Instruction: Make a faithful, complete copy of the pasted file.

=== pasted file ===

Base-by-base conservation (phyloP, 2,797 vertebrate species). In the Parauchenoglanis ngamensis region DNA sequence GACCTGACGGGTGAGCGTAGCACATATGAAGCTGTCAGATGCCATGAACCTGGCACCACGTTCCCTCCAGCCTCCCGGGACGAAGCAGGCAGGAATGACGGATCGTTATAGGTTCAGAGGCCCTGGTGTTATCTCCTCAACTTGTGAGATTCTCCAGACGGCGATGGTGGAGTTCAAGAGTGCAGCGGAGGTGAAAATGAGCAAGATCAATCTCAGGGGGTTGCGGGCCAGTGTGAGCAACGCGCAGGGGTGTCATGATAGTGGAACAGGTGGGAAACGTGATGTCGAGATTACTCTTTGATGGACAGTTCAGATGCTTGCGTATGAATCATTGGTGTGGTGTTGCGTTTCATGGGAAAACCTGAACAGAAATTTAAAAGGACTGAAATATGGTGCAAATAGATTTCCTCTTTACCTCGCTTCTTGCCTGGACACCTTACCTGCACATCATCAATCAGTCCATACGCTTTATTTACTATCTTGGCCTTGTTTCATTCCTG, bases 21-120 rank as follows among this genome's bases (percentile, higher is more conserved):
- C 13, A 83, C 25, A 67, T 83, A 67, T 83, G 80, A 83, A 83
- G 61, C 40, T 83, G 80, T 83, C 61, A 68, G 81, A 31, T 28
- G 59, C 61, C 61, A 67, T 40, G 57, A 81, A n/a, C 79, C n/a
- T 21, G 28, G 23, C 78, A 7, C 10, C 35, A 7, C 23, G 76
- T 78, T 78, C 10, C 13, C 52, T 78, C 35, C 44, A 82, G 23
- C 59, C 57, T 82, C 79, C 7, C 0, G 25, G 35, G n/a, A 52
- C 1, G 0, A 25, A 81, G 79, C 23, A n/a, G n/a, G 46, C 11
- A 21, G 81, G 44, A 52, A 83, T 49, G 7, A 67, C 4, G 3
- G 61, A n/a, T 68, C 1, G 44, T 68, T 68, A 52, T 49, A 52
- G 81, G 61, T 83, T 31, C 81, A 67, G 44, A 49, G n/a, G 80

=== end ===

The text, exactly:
Base-by-base conservation (phyloP, 2,797 vertebrate species). In the Parauchenoglanis ngamensis region DNA sequence GACCTGACGGGTGAGCGTAGCACATATGAAGCTGTCAGATGCCATGAACCTGGCACCACGTTCCCTCCAGCCTCCCGGGACGAAGCAGGCAGGAATGACGGATCGTTATAGGTTCAGAGGCCCTGGTGTTATCTCCTCAACTTGTGAGATTCTCCAGACGGCGATGGTGGAGTTCAAGAGTGCAGCGGAGGTGAAAATGAGCAAGATCAATCTCAGGGGGTTGCGGGCCAGTGTGAGCAACGCGCAGGGGTGTCATGATAGTGGAACAGGTGGGAAACGTGATGTCGAGATTACTCTTTGATGGACAGTTCAGATGCTTGCGTATGAATCATTGGTGTGGTGTTGCGTTTCATGGGAAAACCTGAACAGAAATTTAAAAGGACTGAAATATGGTGCAAATAGATTTCCTCTTTACCTCGCTTCTTGCCTGGACACCTTACCTGCACATCATCAATCAGTCCATACGCTTTATTTACTATCTTGGCCTTGTTTCATTCCTG, bases 21-120 rank as follows among this genome's bases (percentile, higher is more conserved):
- C 13, A 83, C 25, A 67, T 83, A 67, T 83, G 80, A 83, A 83
- G 61, C 40, T 83, G 80, T 83, C 61, A 68, G 81, A 31, T 28
- G 59, C 61, C 61, A 67, T 40, G 57, A 81, A n/a, C 79, C n/a
- T 21, G 28, G 23, C 78, A 7, C 10, C 35, A 7, C 23, G 76
- T 78, T 78, C 10, C 13, C 52, T 78, C 35, C 44, A 82, G 23
- C 59, C 57, T 82, C 79, C 7, C 0, G 25, G 35, G n/a, A 52
- C 1, G 0, A 25, A 81, G 79, C 23, A n/a, G n/a, G 46, C 11
- A 21, G 81, G 44, A 52, A 83, T 49, G 7, A 67, C 4, G 3
- G 61, A n/a, T 68, C 1, G 44, T 68, T 68, A 52, T 49, A 52
- G 81, G 61, T 83, T 31, C 81, A 67, G 44, A 49, G n/a, G 80